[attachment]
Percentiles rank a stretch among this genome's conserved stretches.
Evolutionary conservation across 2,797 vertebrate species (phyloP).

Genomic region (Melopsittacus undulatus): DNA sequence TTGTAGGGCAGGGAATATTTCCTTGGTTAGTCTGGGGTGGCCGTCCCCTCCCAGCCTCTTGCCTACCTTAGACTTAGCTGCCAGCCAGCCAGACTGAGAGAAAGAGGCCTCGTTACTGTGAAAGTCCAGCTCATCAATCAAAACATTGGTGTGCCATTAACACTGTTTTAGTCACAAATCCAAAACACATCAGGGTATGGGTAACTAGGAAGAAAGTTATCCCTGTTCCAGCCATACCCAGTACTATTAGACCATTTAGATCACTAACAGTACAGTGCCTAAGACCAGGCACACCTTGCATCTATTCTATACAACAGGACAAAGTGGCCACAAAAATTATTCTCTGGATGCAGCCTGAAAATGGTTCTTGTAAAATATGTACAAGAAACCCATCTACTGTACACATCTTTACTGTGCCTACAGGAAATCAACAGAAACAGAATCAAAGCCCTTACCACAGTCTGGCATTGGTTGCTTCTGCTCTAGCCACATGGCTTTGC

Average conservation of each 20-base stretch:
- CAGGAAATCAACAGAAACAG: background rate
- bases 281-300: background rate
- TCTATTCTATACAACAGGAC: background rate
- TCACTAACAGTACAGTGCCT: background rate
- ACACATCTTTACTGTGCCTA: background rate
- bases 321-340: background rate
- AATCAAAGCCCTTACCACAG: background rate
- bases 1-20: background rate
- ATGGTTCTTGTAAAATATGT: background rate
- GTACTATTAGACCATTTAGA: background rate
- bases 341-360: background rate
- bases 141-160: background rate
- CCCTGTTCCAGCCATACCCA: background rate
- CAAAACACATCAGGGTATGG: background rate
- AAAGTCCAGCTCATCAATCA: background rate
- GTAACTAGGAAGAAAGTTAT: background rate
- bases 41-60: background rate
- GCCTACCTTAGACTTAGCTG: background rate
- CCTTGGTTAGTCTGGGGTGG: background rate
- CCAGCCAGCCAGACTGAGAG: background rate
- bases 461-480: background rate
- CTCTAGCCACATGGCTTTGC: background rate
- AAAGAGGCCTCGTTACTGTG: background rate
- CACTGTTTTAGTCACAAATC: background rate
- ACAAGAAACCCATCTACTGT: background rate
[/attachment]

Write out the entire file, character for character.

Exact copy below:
Percentiles rank a stretch among this genome's conserved stretches.
Evolutionary conservation across 2,797 vertebrate species (phyloP).

Genomic region (Melopsittacus undulatus): DNA sequence TTGTAGGGCAGGGAATATTTCCTTGGTTAGTCTGGGGTGGCCGTCCCCTCCCAGCCTCTTGCCTACCTTAGACTTAGCTGCCAGCCAGCCAGACTGAGAGAAAGAGGCCTCGTTACTGTGAAAGTCCAGCTCATCAATCAAAACATTGGTGTGCCATTAACACTGTTTTAGTCACAAATCCAAAACACATCAGGGTATGGGTAACTAGGAAGAAAGTTATCCCTGTTCCAGCCATACCCAGTACTATTAGACCATTTAGATCACTAACAGTACAGTGCCTAAGACCAGGCACACCTTGCATCTATTCTATACAACAGGACAAAGTGGCCACAAAAATTATTCTCTGGATGCAGCCTGAAAATGGTTCTTGTAAAATATGTACAAGAAACCCATCTACTGTACACATCTTTACTGTGCCTACAGGAAATCAACAGAAACAGAATCAAAGCCCTTACCACAGTCTGGCATTGGTTGCTTCTGCTCTAGCCACATGGCTTTGC

Average conservation of each 20-base stretch:
- CAGGAAATCAACAGAAACAG: background rate
- bases 281-300: background rate
- TCTATTCTATACAACAGGAC: background rate
- TCACTAACAGTACAGTGCCT: background rate
- ACACATCTTTACTGTGCCTA: background rate
- bases 321-340: background rate
- AATCAAAGCCCTTACCACAG: background rate
- bases 1-20: background rate
- ATGGTTCTTGTAAAATATGT: background rate
- GTACTATTAGACCATTTAGA: background rate
- bases 341-360: background rate
- bases 141-160: background rate
- CCCTGTTCCAGCCATACCCA: background rate
- CAAAACACATCAGGGTATGG: background rate
- AAAGTCCAGCTCATCAATCA: background rate
- GTAACTAGGAAGAAAGTTAT: background rate
- bases 41-60: background rate
- GCCTACCTTAGACTTAGCTG: background rate
- CCTTGGTTAGTCTGGGGTGG: background rate
- CCAGCCAGCCAGACTGAGAG: background rate
- bases 461-480: background rate
- CTCTAGCCACATGGCTTTGC: background rate
- AAAGAGGCCTCGTTACTGTG: background rate
- CACTGTTTTAGTCACAAATC: background rate
- ACAAGAAACCCATCTACTGT: background rate